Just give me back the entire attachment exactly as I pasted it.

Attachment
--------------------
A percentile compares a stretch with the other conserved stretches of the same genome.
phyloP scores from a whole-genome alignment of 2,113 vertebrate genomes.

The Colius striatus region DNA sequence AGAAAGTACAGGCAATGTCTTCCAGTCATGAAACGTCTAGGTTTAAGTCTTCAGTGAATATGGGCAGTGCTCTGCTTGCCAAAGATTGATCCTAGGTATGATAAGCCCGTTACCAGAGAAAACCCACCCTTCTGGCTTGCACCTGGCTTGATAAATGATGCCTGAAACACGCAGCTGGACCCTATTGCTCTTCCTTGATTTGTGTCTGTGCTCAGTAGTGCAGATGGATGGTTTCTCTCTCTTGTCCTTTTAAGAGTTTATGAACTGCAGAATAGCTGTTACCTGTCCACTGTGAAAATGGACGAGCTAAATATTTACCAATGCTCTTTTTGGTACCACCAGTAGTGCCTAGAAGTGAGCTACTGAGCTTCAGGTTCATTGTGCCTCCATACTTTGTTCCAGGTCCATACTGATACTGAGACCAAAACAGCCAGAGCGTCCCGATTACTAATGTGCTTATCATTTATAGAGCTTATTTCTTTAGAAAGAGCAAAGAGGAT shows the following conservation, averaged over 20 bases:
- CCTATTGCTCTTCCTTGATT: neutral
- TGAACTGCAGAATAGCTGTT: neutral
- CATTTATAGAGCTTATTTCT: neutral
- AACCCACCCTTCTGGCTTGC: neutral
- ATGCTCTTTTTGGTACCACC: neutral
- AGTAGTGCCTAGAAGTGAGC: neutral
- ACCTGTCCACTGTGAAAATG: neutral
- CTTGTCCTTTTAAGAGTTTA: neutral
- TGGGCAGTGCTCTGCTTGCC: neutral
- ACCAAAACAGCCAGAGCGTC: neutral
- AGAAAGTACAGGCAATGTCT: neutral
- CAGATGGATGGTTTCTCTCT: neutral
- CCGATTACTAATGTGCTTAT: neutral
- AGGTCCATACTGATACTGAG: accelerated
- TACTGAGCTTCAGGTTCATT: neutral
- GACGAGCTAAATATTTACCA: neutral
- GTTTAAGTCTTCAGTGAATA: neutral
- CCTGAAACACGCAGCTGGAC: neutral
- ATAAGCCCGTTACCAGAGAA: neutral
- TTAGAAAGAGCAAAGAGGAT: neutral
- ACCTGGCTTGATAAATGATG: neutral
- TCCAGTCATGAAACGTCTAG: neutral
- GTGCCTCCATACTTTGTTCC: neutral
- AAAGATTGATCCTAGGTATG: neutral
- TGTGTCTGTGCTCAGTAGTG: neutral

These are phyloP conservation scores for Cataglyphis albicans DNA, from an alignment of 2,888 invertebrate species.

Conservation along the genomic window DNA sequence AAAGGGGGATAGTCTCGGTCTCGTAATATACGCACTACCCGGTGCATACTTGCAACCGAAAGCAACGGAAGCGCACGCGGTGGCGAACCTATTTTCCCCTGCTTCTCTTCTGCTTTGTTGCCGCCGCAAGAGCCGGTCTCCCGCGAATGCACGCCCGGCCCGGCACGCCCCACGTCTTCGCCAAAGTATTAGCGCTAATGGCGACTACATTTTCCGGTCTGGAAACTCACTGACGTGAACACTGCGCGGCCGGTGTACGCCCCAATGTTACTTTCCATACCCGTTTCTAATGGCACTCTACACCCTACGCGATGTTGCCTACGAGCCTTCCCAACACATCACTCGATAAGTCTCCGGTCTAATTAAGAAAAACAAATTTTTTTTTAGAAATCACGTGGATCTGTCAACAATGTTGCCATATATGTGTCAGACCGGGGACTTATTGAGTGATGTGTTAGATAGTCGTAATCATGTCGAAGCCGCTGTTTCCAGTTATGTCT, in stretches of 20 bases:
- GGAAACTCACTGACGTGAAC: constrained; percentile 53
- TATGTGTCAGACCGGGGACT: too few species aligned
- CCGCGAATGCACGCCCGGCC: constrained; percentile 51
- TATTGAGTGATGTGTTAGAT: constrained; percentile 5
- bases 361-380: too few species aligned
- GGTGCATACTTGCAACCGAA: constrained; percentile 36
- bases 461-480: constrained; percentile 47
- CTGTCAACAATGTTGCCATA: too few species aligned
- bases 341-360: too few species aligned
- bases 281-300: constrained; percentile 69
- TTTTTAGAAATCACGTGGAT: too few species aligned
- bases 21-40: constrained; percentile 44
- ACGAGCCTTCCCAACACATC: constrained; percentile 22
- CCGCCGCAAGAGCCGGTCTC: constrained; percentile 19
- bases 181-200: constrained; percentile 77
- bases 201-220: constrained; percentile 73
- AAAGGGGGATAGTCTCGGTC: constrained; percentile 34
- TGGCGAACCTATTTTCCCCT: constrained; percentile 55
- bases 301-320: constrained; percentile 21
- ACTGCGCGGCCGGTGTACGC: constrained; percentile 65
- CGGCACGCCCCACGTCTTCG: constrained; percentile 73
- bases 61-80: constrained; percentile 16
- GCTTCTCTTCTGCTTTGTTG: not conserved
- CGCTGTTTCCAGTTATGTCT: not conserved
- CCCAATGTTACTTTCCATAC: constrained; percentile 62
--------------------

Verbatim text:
A percentile compares a stretch with the other conserved stretches of the same genome.
phyloP scores from a whole-genome alignment of 2,113 vertebrate genomes.

The Colius striatus region DNA sequence AGAAAGTACAGGCAATGTCTTCCAGTCATGAAACGTCTAGGTTTAAGTCTTCAGTGAATATGGGCAGTGCTCTGCTTGCCAAAGATTGATCCTAGGTATGATAAGCCCGTTACCAGAGAAAACCCACCCTTCTGGCTTGCACCTGGCTTGATAAATGATGCCTGAAACACGCAGCTGGACCCTATTGCTCTTCCTTGATTTGTGTCTGTGCTCAGTAGTGCAGATGGATGGTTTCTCTCTCTTGTCCTTTTAAGAGTTTATGAACTGCAGAATAGCTGTTACCTGTCCACTGTGAAAATGGACGAGCTAAATATTTACCAATGCTCTTTTTGGTACCACCAGTAGTGCCTAGAAGTGAGCTACTGAGCTTCAGGTTCATTGTGCCTCCATACTTTGTTCCAGGTCCATACTGATACTGAGACCAAAACAGCCAGAGCGTCCCGATTACTAATGTGCTTATCATTTATAGAGCTTATTTCTTTAGAAAGAGCAAAGAGGAT shows the following conservation, averaged over 20 bases:
- CCTATTGCTCTTCCTTGATT: neutral
- TGAACTGCAGAATAGCTGTT: neutral
- CATTTATAGAGCTTATTTCT: neutral
- AACCCACCCTTCTGGCTTGC: neutral
- ATGCTCTTTTTGGTACCACC: neutral
- AGTAGTGCCTAGAAGTGAGC: neutral
- ACCTGTCCACTGTGAAAATG: neutral
- CTTGTCCTTTTAAGAGTTTA: neutral
- TGGGCAGTGCTCTGCTTGCC: neutral
- ACCAAAACAGCCAGAGCGTC: neutral
- AGAAAGTACAGGCAATGTCT: neutral
- CAGATGGATGGTTTCTCTCT: neutral
- CCGATTACTAATGTGCTTAT: neutral
- AGGTCCATACTGATACTGAG: accelerated
- TACTGAGCTTCAGGTTCATT: neutral
- GACGAGCTAAATATTTACCA: neutral
- GTTTAAGTCTTCAGTGAATA: neutral
- CCTGAAACACGCAGCTGGAC: neutral
- ATAAGCCCGTTACCAGAGAA: neutral
- TTAGAAAGAGCAAAGAGGAT: neutral
- ACCTGGCTTGATAAATGATG: neutral
- TCCAGTCATGAAACGTCTAG: neutral
- GTGCCTCCATACTTTGTTCC: neutral
- AAAGATTGATCCTAGGTATG: neutral
- TGTGTCTGTGCTCAGTAGTG: neutral

These are phyloP conservation scores for Cataglyphis albicans DNA, from an alignment of 2,888 invertebrate species.

Conservation along the genomic window DNA sequence AAAGGGGGATAGTCTCGGTCTCGTAATATACGCACTACCCGGTGCATACTTGCAACCGAAAGCAACGGAAGCGCACGCGGTGGCGAACCTATTTTCCCCTGCTTCTCTTCTGCTTTGTTGCCGCCGCAAGAGCCGGTCTCCCGCGAATGCACGCCCGGCCCGGCACGCCCCACGTCTTCGCCAAAGTATTAGCGCTAATGGCGACTACATTTTCCGGTCTGGAAACTCACTGACGTGAACACTGCGCGGCCGGTGTACGCCCCAATGTTACTTTCCATACCCGTTTCTAATGGCACTCTACACCCTACGCGATGTTGCCTACGAGCCTTCCCAACACATCACTCGATAAGTCTCCGGTCTAATTAAGAAAAACAAATTTTTTTTTAGAAATCACGTGGATCTGTCAACAATGTTGCCATATATGTGTCAGACCGGGGACTTATTGAGTGATGTGTTAGATAGTCGTAATCATGTCGAAGCCGCTGTTTCCAGTTATGTCT, in stretches of 20 bases:
- GGAAACTCACTGACGTGAAC: constrained; percentile 53
- TATGTGTCAGACCGGGGACT: too few species aligned
- CCGCGAATGCACGCCCGGCC: constrained; percentile 51
- TATTGAGTGATGTGTTAGAT: constrained; percentile 5
- bases 361-380: too few species aligned
- GGTGCATACTTGCAACCGAA: constrained; percentile 36
- bases 461-480: constrained; percentile 47
- CTGTCAACAATGTTGCCATA: too few species aligned
- bases 341-360: too few species aligned
- bases 281-300: constrained; percentile 69
- TTTTTAGAAATCACGTGGAT: too few species aligned
- bases 21-40: constrained; percentile 44
- ACGAGCCTTCCCAACACATC: constrained; percentile 22
- CCGCCGCAAGAGCCGGTCTC: constrained; percentile 19
- bases 181-200: constrained; percentile 77
- bases 201-220: constrained; percentile 73
- AAAGGGGGATAGTCTCGGTC: constrained; percentile 34
- TGGCGAACCTATTTTCCCCT: constrained; percentile 55
- bases 301-320: constrained; percentile 21
- ACTGCGCGGCCGGTGTACGC: constrained; percentile 65
- CGGCACGCCCCACGTCTTCG: constrained; percentile 73
- bases 61-80: constrained; percentile 16
- GCTTCTCTTCTGCTTTGTTG: not conserved
- CGCTGTTTCCAGTTATGTCT: not conserved
- CCCAATGTTACTTTCCATAC: constrained; percentile 62